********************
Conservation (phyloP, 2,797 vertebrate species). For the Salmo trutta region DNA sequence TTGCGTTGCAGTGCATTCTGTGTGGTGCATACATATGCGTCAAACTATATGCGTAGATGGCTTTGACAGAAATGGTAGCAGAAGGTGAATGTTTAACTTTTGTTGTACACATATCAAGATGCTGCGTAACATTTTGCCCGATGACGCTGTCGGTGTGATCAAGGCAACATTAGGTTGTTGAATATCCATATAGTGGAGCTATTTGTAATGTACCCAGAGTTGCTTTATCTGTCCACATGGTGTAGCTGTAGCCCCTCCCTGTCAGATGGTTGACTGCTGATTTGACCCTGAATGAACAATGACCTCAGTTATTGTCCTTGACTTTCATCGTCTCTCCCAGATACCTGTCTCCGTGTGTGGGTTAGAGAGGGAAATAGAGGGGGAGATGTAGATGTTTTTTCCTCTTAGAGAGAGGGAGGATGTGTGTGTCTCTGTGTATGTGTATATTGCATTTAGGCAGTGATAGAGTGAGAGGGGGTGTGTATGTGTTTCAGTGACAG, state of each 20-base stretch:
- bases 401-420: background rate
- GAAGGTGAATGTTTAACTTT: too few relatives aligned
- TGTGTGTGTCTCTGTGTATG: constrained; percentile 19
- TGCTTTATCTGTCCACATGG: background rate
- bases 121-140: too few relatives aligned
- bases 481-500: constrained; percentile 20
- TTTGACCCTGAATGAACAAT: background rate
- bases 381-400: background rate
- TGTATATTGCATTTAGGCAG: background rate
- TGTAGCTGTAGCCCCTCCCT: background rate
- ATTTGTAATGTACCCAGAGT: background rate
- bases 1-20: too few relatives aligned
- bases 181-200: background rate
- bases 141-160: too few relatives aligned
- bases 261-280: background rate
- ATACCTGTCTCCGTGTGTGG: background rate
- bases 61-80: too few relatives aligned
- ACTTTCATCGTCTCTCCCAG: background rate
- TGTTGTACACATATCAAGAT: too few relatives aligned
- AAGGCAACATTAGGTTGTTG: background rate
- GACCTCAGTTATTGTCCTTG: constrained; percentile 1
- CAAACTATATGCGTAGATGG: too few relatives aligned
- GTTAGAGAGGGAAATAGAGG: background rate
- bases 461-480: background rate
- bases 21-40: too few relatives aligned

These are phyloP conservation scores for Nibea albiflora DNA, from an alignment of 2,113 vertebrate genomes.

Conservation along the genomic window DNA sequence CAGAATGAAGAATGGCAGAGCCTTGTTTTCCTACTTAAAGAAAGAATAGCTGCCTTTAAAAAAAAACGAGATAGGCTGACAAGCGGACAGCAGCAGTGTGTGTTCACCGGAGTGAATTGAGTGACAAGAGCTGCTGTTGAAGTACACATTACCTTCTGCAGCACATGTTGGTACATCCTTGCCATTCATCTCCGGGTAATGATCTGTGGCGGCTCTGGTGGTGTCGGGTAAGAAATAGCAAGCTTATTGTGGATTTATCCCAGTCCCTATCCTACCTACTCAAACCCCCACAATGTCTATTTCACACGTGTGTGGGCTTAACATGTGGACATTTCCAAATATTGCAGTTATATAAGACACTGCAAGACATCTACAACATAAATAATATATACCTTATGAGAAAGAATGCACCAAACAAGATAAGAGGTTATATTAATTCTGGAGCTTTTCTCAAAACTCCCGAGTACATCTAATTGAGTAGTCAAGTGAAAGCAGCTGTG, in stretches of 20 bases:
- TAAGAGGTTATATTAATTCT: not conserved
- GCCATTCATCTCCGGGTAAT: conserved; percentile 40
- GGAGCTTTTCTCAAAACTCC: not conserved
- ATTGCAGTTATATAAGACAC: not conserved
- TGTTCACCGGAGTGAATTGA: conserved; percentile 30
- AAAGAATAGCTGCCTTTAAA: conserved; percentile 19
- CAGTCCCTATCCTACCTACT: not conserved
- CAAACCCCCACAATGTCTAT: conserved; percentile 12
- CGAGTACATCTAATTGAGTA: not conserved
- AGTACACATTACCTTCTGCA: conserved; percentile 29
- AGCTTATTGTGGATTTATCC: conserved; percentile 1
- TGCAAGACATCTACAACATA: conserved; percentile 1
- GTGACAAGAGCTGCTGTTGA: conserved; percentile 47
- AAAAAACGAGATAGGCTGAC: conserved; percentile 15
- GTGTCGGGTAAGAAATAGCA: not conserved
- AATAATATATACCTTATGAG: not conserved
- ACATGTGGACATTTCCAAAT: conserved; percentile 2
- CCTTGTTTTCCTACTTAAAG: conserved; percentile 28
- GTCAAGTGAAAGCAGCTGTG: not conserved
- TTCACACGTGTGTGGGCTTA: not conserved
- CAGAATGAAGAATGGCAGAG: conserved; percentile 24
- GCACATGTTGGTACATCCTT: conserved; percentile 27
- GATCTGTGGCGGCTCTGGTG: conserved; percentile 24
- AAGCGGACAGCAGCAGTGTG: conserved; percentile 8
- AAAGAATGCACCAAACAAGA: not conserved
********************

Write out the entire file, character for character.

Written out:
Conservation (phyloP, 2,797 vertebrate species). For the Salmo trutta region DNA sequence TTGCGTTGCAGTGCATTCTGTGTGGTGCATACATATGCGTCAAACTATATGCGTAGATGGCTTTGACAGAAATGGTAGCAGAAGGTGAATGTTTAACTTTTGTTGTACACATATCAAGATGCTGCGTAACATTTTGCCCGATGACGCTGTCGGTGTGATCAAGGCAACATTAGGTTGTTGAATATCCATATAGTGGAGCTATTTGTAATGTACCCAGAGTTGCTTTATCTGTCCACATGGTGTAGCTGTAGCCCCTCCCTGTCAGATGGTTGACTGCTGATTTGACCCTGAATGAACAATGACCTCAGTTATTGTCCTTGACTTTCATCGTCTCTCCCAGATACCTGTCTCCGTGTGTGGGTTAGAGAGGGAAATAGAGGGGGAGATGTAGATGTTTTTTCCTCTTAGAGAGAGGGAGGATGTGTGTGTCTCTGTGTATGTGTATATTGCATTTAGGCAGTGATAGAGTGAGAGGGGGTGTGTATGTGTTTCAGTGACAG, state of each 20-base stretch:
- bases 401-420: background rate
- GAAGGTGAATGTTTAACTTT: too few relatives aligned
- TGTGTGTGTCTCTGTGTATG: constrained; percentile 19
- TGCTTTATCTGTCCACATGG: background rate
- bases 121-140: too few relatives aligned
- bases 481-500: constrained; percentile 20
- TTTGACCCTGAATGAACAAT: background rate
- bases 381-400: background rate
- TGTATATTGCATTTAGGCAG: background rate
- TGTAGCTGTAGCCCCTCCCT: background rate
- ATTTGTAATGTACCCAGAGT: background rate
- bases 1-20: too few relatives aligned
- bases 181-200: background rate
- bases 141-160: too few relatives aligned
- bases 261-280: background rate
- ATACCTGTCTCCGTGTGTGG: background rate
- bases 61-80: too few relatives aligned
- ACTTTCATCGTCTCTCCCAG: background rate
- TGTTGTACACATATCAAGAT: too few relatives aligned
- AAGGCAACATTAGGTTGTTG: background rate
- GACCTCAGTTATTGTCCTTG: constrained; percentile 1
- CAAACTATATGCGTAGATGG: too few relatives aligned
- GTTAGAGAGGGAAATAGAGG: background rate
- bases 461-480: background rate
- bases 21-40: too few relatives aligned

These are phyloP conservation scores for Nibea albiflora DNA, from an alignment of 2,113 vertebrate genomes.

Conservation along the genomic window DNA sequence CAGAATGAAGAATGGCAGAGCCTTGTTTTCCTACTTAAAGAAAGAATAGCTGCCTTTAAAAAAAAACGAGATAGGCTGACAAGCGGACAGCAGCAGTGTGTGTTCACCGGAGTGAATTGAGTGACAAGAGCTGCTGTTGAAGTACACATTACCTTCTGCAGCACATGTTGGTACATCCTTGCCATTCATCTCCGGGTAATGATCTGTGGCGGCTCTGGTGGTGTCGGGTAAGAAATAGCAAGCTTATTGTGGATTTATCCCAGTCCCTATCCTACCTACTCAAACCCCCACAATGTCTATTTCACACGTGTGTGGGCTTAACATGTGGACATTTCCAAATATTGCAGTTATATAAGACACTGCAAGACATCTACAACATAAATAATATATACCTTATGAGAAAGAATGCACCAAACAAGATAAGAGGTTATATTAATTCTGGAGCTTTTCTCAAAACTCCCGAGTACATCTAATTGAGTAGTCAAGTGAAAGCAGCTGTG, in stretches of 20 bases:
- TAAGAGGTTATATTAATTCT: not conserved
- GCCATTCATCTCCGGGTAAT: conserved; percentile 40
- GGAGCTTTTCTCAAAACTCC: not conserved
- ATTGCAGTTATATAAGACAC: not conserved
- TGTTCACCGGAGTGAATTGA: conserved; percentile 30
- AAAGAATAGCTGCCTTTAAA: conserved; percentile 19
- CAGTCCCTATCCTACCTACT: not conserved
- CAAACCCCCACAATGTCTAT: conserved; percentile 12
- CGAGTACATCTAATTGAGTA: not conserved
- AGTACACATTACCTTCTGCA: conserved; percentile 29
- AGCTTATTGTGGATTTATCC: conserved; percentile 1
- TGCAAGACATCTACAACATA: conserved; percentile 1
- GTGACAAGAGCTGCTGTTGA: conserved; percentile 47
- AAAAAACGAGATAGGCTGAC: conserved; percentile 15
- GTGTCGGGTAAGAAATAGCA: not conserved
- AATAATATATACCTTATGAG: not conserved
- ACATGTGGACATTTCCAAAT: conserved; percentile 2
- CCTTGTTTTCCTACTTAAAG: conserved; percentile 28
- GTCAAGTGAAAGCAGCTGTG: not conserved
- TTCACACGTGTGTGGGCTTA: not conserved
- CAGAATGAAGAATGGCAGAG: conserved; percentile 24
- GCACATGTTGGTACATCCTT: conserved; percentile 27
- GATCTGTGGCGGCTCTGGTG: conserved; percentile 24
- AAGCGGACAGCAGCAGTGTG: conserved; percentile 8
- AAAGAATGCACCAAACAAGA: not conserved